Feral and stray cats
Feral and stray cats are a major threat to native species, and can spread parasites and disease. They can:
Brown Kiwis, Banded Dotterels and Saddlebacks are some of the species that need protection from feral and stray cats. To protect these and other native species we provide advice and undertake feral cat control in Key Native Ecosystem areas and work with local bodies.
A cat that appears to be feral or stray may in fact be missing from its home. Cats wander long distances, particularly if frightened by something or confused by injury or illness.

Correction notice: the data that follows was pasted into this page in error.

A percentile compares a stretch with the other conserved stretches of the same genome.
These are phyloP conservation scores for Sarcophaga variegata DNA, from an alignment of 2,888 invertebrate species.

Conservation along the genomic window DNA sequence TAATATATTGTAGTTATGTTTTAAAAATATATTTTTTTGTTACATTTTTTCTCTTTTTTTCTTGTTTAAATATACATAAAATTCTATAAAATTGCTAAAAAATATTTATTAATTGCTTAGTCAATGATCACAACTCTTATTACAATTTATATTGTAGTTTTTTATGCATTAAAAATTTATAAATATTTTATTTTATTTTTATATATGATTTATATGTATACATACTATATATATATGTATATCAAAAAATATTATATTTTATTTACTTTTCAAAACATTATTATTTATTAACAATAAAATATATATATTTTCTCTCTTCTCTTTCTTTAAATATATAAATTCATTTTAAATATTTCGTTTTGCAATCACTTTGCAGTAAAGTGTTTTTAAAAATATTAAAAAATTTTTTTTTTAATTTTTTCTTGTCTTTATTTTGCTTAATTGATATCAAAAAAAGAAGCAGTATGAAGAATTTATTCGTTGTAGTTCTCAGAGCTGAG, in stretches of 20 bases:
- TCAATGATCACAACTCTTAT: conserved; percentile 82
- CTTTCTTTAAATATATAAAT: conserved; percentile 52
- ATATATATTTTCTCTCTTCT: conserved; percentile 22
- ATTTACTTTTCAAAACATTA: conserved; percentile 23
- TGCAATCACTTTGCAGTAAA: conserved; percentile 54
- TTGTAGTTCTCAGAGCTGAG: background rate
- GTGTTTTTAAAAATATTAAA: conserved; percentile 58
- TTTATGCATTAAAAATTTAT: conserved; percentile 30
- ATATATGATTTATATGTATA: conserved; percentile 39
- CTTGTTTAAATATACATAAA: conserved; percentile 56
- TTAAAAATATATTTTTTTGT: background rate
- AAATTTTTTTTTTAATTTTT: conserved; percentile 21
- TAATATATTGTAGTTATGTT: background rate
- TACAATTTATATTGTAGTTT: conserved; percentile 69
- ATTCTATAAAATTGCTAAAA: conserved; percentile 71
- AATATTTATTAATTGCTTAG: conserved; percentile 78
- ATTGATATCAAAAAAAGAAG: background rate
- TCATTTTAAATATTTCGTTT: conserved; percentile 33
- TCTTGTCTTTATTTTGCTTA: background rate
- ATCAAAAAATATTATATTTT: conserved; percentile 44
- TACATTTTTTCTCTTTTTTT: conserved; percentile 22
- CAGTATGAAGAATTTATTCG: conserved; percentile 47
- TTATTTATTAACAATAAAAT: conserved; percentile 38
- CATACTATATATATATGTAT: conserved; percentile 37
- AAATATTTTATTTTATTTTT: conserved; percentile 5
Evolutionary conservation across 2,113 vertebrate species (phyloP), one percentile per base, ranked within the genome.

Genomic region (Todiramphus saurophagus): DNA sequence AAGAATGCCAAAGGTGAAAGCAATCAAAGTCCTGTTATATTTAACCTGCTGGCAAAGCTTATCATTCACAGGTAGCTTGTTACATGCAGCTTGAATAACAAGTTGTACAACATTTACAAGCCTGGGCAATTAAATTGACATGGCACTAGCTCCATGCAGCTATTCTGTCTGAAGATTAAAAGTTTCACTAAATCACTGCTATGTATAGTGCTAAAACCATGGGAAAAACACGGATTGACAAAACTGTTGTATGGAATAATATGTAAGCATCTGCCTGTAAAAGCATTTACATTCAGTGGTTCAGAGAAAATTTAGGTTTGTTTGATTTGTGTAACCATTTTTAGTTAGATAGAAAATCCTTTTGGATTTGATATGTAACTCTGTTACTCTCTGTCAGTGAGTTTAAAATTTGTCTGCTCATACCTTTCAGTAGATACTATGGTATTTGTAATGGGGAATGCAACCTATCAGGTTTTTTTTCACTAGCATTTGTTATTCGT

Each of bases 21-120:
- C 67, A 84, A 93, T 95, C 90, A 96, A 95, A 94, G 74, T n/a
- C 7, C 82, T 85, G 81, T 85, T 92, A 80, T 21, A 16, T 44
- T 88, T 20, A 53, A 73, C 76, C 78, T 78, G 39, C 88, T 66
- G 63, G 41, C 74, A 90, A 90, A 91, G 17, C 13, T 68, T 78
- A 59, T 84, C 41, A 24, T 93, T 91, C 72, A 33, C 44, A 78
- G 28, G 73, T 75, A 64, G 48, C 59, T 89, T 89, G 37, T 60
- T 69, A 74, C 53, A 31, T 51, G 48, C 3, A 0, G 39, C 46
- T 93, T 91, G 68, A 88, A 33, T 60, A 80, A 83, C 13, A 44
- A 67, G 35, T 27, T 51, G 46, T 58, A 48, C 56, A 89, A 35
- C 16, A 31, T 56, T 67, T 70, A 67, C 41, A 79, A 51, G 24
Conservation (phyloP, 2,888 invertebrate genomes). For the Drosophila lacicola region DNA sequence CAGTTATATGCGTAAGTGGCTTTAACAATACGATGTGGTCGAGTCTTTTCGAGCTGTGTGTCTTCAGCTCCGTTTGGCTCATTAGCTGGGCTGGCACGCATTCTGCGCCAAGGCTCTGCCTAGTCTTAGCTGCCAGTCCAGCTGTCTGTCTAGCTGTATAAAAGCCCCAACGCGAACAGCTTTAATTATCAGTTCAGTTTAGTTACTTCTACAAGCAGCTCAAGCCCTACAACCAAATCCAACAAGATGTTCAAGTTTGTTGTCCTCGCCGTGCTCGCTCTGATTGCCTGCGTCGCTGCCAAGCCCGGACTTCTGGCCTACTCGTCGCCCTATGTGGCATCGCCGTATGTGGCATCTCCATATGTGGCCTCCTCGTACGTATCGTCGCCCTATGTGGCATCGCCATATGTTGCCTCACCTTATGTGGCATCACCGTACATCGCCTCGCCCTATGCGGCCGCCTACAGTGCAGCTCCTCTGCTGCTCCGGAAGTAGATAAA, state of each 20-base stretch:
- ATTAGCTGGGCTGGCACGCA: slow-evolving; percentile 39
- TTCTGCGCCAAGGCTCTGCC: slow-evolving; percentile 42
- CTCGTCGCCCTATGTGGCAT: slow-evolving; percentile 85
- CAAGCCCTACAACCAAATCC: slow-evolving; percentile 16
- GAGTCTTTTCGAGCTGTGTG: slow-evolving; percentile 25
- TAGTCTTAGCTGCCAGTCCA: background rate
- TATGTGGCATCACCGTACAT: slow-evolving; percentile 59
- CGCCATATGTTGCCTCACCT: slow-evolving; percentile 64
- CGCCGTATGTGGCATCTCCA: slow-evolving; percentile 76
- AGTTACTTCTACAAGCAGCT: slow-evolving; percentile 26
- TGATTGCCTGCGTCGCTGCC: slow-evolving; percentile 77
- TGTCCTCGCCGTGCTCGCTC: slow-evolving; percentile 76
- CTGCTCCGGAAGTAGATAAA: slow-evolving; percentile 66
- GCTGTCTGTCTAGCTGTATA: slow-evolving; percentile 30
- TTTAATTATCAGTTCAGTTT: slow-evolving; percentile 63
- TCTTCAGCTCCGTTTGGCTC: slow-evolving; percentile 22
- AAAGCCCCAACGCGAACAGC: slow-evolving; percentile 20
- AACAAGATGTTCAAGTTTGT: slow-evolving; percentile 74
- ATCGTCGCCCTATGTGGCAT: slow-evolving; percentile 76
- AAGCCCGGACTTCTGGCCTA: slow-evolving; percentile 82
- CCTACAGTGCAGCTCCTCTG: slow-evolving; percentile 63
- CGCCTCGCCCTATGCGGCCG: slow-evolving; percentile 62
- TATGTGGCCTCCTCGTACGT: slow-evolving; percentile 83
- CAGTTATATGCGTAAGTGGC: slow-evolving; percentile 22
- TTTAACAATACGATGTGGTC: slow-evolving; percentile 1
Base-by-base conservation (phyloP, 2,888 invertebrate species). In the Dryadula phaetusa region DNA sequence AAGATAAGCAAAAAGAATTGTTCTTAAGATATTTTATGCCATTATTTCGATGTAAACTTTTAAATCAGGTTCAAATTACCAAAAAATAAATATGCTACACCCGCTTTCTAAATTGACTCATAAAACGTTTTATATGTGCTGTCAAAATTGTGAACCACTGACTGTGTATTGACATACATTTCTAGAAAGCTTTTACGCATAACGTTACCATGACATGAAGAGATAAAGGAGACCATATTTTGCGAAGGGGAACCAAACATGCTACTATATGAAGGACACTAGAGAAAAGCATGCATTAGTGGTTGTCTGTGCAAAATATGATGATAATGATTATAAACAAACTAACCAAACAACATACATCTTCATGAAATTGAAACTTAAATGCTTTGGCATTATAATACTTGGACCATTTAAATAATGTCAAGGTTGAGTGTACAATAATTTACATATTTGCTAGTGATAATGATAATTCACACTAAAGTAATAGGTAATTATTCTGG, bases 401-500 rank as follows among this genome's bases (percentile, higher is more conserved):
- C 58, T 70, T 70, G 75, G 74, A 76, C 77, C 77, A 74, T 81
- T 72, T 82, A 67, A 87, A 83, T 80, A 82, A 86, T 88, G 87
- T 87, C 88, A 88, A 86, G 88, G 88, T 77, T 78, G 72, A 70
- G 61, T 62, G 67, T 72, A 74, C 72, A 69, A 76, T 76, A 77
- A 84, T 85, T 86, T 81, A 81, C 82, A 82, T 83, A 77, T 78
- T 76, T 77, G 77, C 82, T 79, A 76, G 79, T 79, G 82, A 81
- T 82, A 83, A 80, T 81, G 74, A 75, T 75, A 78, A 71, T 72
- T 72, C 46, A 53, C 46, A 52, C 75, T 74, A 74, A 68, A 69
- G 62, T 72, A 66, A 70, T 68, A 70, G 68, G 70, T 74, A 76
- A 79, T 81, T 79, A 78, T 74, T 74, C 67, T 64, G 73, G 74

If you suspect a cat is someone’s pet:
Do not touch, pick up, feed or provide shelter to a feral or stray cat. They can be aggressive and can spread disease. See a doctor if you have been scratched or bitten by a feral or stray cat.
For advice on feral or stray cats in your area, contact:
In areas where domestic cats are present, specially designed cages are used to capture cats safely and alive.
If a domestic cat with a microchip is caught by mistake then it can be released or returned to its owner.
All live capture traps must be checked daily within 12 hours after sunrise. Find out more about Animal Welfare requirements for live trapping
Research by NIWA on the affect of toxoplasmosis on Maui and Hectors dolphins